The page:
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Spotify is going to ban or bury 'hateful' music or artists

It may come to be known as the R. Kelly rule.

R Kelly In Concert - Detroit, MI

Artist R. Kelly has come under heightened criticism lately over longstanding claims that he abuses young women. He has rejected the allegations of abuse. 

Getty Images

Spotify has instituted a policy that lets the music-streaming service ban or bury music or artists it judges to be "hateful," with R. Kelly the first high-profile name affected. 

On Thursday, Spotify published a new policy about hate content and hateful conduct that gives it the right to completely remove or abstain from promoting or playlisting any music that "expressly and principally promotes, advocates, or incites hatred or violence against a group or individual." 

R&B star R. Kelly, who has faced heightened criticism lately over longstanding claims he abuses young women, won't have any music included in Spotify's playlists any longer. His music will otherwise still be available on the service.

Kelly's publicist didn't immediately respond to a message seeking comment. Kelly has long rejected claims of abuse.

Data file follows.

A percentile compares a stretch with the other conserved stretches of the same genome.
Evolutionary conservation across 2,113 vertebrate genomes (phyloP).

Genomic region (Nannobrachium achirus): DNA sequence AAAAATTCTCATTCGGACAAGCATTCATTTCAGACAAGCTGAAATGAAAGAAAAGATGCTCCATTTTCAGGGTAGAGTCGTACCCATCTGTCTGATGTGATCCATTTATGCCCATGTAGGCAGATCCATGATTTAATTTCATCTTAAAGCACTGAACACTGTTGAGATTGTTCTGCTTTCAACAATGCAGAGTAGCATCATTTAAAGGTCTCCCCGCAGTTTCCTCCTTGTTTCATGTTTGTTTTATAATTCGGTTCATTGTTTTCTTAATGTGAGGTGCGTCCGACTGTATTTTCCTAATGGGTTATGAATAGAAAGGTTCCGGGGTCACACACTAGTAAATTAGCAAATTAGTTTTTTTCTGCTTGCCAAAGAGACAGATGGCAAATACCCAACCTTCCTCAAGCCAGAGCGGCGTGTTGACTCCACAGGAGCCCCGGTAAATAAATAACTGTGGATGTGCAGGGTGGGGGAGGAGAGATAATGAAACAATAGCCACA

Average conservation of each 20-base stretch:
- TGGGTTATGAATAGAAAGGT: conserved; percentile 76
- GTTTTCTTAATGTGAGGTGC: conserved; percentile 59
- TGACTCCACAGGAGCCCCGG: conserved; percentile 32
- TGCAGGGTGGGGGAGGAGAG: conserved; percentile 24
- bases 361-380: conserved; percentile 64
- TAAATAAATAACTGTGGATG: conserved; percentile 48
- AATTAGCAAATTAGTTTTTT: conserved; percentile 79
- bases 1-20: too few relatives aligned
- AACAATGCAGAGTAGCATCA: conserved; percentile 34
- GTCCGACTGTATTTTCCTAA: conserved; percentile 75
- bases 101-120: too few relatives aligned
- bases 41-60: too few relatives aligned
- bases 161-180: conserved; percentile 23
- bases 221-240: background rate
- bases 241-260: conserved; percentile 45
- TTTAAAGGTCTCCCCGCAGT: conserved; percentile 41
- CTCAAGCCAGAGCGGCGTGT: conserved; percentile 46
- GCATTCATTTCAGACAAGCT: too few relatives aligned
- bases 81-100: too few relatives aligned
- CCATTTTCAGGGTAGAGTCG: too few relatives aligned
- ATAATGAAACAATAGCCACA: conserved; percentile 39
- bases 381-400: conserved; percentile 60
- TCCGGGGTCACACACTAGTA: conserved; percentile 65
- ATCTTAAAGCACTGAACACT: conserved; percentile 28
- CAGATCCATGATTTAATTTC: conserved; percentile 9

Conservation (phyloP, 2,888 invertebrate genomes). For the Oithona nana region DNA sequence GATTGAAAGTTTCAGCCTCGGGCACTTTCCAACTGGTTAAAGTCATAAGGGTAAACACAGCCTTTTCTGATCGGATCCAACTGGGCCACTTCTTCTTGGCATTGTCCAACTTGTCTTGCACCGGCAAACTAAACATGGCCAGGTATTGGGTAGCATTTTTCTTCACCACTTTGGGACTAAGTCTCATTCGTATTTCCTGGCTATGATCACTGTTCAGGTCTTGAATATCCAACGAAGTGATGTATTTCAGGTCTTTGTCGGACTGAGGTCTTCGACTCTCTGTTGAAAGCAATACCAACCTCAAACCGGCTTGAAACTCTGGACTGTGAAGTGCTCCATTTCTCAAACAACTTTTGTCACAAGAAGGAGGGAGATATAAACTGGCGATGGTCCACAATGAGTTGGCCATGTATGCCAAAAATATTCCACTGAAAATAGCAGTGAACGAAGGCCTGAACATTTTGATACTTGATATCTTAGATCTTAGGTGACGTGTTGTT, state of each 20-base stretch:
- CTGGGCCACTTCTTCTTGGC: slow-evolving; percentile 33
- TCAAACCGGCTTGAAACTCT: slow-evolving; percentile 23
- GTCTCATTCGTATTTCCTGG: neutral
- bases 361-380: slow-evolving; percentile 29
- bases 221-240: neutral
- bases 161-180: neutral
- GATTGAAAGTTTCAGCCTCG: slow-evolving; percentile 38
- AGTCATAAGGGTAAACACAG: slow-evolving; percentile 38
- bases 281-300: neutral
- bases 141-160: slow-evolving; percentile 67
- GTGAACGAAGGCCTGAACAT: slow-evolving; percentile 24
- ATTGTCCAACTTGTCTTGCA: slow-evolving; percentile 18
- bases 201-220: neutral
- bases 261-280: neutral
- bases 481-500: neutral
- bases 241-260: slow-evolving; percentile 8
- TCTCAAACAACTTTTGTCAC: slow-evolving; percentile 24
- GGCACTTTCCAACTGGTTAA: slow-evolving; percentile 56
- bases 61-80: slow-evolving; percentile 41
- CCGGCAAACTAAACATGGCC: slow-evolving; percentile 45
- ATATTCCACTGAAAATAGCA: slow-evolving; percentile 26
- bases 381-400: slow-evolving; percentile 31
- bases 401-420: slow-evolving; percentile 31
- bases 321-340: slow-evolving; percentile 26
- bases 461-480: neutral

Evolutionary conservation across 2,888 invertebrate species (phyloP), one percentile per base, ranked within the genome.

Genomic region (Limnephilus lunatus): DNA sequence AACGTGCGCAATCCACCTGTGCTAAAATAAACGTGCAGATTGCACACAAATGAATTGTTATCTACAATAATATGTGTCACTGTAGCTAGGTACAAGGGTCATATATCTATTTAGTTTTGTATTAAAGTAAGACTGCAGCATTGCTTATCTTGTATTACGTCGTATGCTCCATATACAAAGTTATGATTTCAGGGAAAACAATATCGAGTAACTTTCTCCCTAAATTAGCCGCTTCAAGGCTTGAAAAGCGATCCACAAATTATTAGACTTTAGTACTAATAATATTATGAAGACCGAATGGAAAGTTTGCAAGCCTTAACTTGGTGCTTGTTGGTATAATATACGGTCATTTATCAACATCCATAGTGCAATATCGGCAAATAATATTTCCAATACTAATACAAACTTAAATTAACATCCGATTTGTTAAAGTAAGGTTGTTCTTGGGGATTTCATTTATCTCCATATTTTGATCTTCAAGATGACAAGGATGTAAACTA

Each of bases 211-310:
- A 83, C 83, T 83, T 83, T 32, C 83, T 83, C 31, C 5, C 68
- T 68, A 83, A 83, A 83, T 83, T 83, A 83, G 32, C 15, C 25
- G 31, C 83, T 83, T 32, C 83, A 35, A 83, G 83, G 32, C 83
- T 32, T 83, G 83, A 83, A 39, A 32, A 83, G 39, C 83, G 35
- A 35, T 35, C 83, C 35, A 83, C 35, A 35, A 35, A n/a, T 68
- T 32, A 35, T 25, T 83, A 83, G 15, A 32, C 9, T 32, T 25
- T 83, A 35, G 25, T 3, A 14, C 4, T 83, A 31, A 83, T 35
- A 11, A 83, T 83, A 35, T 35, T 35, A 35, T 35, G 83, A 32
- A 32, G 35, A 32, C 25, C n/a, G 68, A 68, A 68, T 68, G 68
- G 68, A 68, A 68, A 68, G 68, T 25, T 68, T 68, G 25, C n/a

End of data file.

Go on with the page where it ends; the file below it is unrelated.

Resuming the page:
The policy touches on a dilemma that tech and media giants broadly are grappling with: how to act as an arbiter of values while balancing free speech versus censorship. YouTube and Facebook have struggled to walk the line -- keeping offensive content from thriving on their gigantic platforms without censoring legitimate speech. Facebook in particular long resisted the idea of "policing" values.

With its move, Spotify -- which with 75 million subscribers dominates the business of music streaming -- is planting a flag in the ground.

"We don't censor content because of an artist's or creator's behavior, but we want our editorial decisions -- what we choose to program -- to reflect our values," Spotify said in a statement. "When an artist or creator does something that is especially harmful or hateful, it may affect the ways we work with or support that artist or creator."

On Friday, Pandora said it too would stop promoting Kelly's music. 

"Pandora's policy is to not actively promote artists with certain demonstrable behavioral, ethical or criminal issues," the company said in a statement. "We approach each of these scenarios on a case-by-case basis to ensure we address components true to Pandora's principles while not overreaching and avoiding censorship."

Spotify's Kelly decision was reported earlier by Billboard.

First published May 10 at 7:15 am PT.

Updated at 8:32 am PT:  Added Spotify's statement.

Updated on May 11 at 9:43 am PT: To include Pandora statement. 

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